It was the top lot of a sale that set a world record for any jewelry auction, achieving more than $175 million with 83 percent of items sold by lot and with 70 percent of lots sold above high estimate. Three lots sold for more than $10 million and six lots for more than $5 million.

In addition the auction set a new record for an online purchase during a live auction with the sale of a pear shaped fancy blue and fancy orangy pink diamond earrings that sold for nearly $6 million, double its high estimate. 


Other records set at the auction held at the Hôtel Beau-Rivage are:

* An Alexandra Reza brooch featuring a 6.64-carat fancy intense blue diamond sold for more than 13.6 million, setting an auction record for a jewel sold by the famed Parisian designer. 

* An 18.51-carat fancy pink diamond pendant sold for more than $9.7 million ($528,021 per carat), setting an auction record for a fancy pink diamond.

* An 8.2-carat fancy purplish pink diamond ring sold for nearly$3.7 ($450,744 per carat), setting a record for a diamond of this color. 

There was a year-over-year 41 percent increase in the number of items sold online. In addition, the sale attracted bidders from 45 countries with 25 percent of bidders from Asia. 

Later today will be the sale of the 14.56-carat “Oppenheimer Blue,” the largest and finest fancy vivid blue diamond ever offered at auction at Christie’s Geneva Magnificent Jewels sale at the Four Seasons Hotel des Bergues. If the results of Tuesday’s auction are any indication, it will have a chance to eclipse the “Blue Moon.”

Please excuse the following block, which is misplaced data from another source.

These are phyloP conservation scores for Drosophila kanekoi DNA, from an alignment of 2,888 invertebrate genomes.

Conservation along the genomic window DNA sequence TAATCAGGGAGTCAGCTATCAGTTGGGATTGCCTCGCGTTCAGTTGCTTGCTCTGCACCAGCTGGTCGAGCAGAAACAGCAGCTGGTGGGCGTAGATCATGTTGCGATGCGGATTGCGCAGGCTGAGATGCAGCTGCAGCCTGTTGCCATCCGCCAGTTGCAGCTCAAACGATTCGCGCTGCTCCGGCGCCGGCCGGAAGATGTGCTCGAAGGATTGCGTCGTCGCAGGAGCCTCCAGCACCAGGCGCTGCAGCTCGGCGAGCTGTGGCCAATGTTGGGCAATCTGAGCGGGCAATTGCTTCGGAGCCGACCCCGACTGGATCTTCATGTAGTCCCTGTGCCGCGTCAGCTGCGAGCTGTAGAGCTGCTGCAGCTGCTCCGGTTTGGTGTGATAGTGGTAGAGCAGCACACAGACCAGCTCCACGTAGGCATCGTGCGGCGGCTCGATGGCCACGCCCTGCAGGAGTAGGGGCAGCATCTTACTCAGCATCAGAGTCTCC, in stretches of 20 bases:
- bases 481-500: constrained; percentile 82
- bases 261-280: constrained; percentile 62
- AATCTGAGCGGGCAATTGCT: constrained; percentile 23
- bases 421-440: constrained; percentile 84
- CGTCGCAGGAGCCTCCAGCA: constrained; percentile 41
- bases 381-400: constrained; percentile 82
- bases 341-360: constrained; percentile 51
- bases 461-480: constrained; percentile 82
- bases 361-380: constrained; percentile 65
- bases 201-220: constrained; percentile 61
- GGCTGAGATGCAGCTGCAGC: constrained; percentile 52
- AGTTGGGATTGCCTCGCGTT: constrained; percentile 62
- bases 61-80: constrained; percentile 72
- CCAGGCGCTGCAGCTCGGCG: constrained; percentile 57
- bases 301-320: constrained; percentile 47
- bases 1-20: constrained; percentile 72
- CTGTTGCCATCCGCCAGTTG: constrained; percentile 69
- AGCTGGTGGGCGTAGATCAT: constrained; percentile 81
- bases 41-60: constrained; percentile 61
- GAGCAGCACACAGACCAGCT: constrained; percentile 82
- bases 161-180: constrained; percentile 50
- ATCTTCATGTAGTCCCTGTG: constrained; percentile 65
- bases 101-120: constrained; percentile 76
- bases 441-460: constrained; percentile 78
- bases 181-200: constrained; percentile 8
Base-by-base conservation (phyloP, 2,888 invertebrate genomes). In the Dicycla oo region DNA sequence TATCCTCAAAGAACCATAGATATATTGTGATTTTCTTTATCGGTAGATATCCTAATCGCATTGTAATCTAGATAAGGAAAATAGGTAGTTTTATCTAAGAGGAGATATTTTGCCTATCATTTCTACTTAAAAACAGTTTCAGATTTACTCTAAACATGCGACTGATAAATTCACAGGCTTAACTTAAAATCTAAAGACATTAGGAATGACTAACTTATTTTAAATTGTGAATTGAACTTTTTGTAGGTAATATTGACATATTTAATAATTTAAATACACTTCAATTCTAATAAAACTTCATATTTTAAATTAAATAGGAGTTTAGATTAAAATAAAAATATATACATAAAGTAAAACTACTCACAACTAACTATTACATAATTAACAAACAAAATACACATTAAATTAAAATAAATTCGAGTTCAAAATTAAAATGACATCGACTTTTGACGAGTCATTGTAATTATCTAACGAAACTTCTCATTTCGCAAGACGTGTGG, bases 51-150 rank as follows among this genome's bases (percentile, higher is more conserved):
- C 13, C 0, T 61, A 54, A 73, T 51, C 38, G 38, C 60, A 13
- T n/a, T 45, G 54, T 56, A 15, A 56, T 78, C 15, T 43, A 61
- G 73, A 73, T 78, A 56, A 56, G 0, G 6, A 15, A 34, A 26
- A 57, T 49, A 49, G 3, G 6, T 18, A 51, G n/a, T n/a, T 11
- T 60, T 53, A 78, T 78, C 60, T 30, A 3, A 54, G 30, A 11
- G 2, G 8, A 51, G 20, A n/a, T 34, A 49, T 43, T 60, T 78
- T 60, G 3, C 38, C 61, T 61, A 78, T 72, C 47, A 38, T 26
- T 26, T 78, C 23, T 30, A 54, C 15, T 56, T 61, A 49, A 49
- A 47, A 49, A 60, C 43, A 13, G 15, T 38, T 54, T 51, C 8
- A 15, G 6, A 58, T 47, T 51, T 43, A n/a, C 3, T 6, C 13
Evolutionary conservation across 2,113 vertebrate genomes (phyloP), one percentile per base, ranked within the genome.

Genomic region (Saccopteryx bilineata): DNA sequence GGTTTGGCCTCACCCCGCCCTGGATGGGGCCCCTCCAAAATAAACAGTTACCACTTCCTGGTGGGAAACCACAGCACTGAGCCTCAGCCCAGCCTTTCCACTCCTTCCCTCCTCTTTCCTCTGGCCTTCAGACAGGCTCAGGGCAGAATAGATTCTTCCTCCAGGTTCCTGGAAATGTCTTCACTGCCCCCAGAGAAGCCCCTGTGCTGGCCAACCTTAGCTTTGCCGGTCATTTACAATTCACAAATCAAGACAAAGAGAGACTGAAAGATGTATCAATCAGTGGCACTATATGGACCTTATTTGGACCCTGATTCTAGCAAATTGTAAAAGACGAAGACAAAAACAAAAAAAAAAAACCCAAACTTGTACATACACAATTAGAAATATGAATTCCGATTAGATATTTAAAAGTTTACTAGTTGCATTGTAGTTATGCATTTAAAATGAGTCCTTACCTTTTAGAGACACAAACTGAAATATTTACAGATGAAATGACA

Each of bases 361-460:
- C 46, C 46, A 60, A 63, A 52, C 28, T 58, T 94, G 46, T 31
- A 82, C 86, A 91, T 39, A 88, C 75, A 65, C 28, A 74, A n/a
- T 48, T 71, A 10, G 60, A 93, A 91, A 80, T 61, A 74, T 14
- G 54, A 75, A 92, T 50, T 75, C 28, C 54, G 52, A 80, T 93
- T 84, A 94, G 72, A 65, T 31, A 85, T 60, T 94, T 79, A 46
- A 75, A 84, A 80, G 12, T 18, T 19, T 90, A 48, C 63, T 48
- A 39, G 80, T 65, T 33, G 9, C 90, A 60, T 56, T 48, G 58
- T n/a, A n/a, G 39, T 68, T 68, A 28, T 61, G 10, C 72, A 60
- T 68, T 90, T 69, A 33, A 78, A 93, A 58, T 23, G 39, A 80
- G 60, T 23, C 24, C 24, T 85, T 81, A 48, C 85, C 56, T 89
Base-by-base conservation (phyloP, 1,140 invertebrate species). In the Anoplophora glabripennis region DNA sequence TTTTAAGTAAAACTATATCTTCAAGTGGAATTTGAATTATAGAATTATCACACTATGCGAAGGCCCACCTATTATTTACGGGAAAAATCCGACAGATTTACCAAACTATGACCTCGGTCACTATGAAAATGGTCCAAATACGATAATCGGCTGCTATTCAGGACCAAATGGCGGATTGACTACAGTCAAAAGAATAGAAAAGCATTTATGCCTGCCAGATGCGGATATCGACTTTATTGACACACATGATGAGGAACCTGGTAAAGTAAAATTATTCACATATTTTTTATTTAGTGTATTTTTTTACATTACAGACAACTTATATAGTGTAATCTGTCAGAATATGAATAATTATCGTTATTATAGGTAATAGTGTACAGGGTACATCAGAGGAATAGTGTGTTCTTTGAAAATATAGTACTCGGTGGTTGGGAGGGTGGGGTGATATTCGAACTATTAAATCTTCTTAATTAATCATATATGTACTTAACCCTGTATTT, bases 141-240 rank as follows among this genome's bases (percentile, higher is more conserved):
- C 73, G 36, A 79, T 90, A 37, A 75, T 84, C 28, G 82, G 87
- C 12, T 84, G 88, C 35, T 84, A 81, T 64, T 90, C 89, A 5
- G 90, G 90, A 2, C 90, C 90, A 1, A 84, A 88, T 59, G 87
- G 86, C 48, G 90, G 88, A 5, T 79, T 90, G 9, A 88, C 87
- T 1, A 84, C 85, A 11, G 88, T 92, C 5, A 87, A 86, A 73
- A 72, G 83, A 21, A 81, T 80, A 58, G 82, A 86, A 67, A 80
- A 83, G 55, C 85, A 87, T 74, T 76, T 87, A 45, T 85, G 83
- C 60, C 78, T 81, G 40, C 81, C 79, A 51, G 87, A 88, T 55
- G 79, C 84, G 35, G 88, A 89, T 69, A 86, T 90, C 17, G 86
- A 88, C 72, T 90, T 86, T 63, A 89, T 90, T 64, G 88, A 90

The first of two sessions of the auction is underway and so far sales are brisk with several items selling above the high estimate. 

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Monday, May 16, 2016

‘Oppenheimer Blue,’ ‘Unique Pink’ Set For Auction In Geneva

The Oppenheimer Blue could fetch $45 million

Two rare statement colored diamonds will highlight the upcoming Sotheby’s and Christie’s jewelry auctions in Geneva this week. 

The item getting all the press (and for good reason) is the 14.62-carat “Oppenheimer Blue,” which is the highlight of Christie’s Geneva Magnificent Jewels sale at the Four Seasons Hotel des Bergues on Wednesday. It is “the largest and finest fancy vivid blue diamond ever offered at auction,” according to the auction house. 

If it goes beyond its high estimate of $45 million, it could outpace the “Blue Moon of Josephine,” a 12.03-carat cushion-shaped fancy internally flawless vivid blue diamond that set a world auction record of $48.4 million in November, 2015.

The diamond was previously owned by Sir Philip Oppenheimer, a member of the family that once controlled the De Beers Mining Company. He is credited with serving for 45 years as chairman of the Central Selling Organization, the sales cartel set up by De Beers to keep strict control over the diamond supply worldwide. He died in 1995 at the age of 83.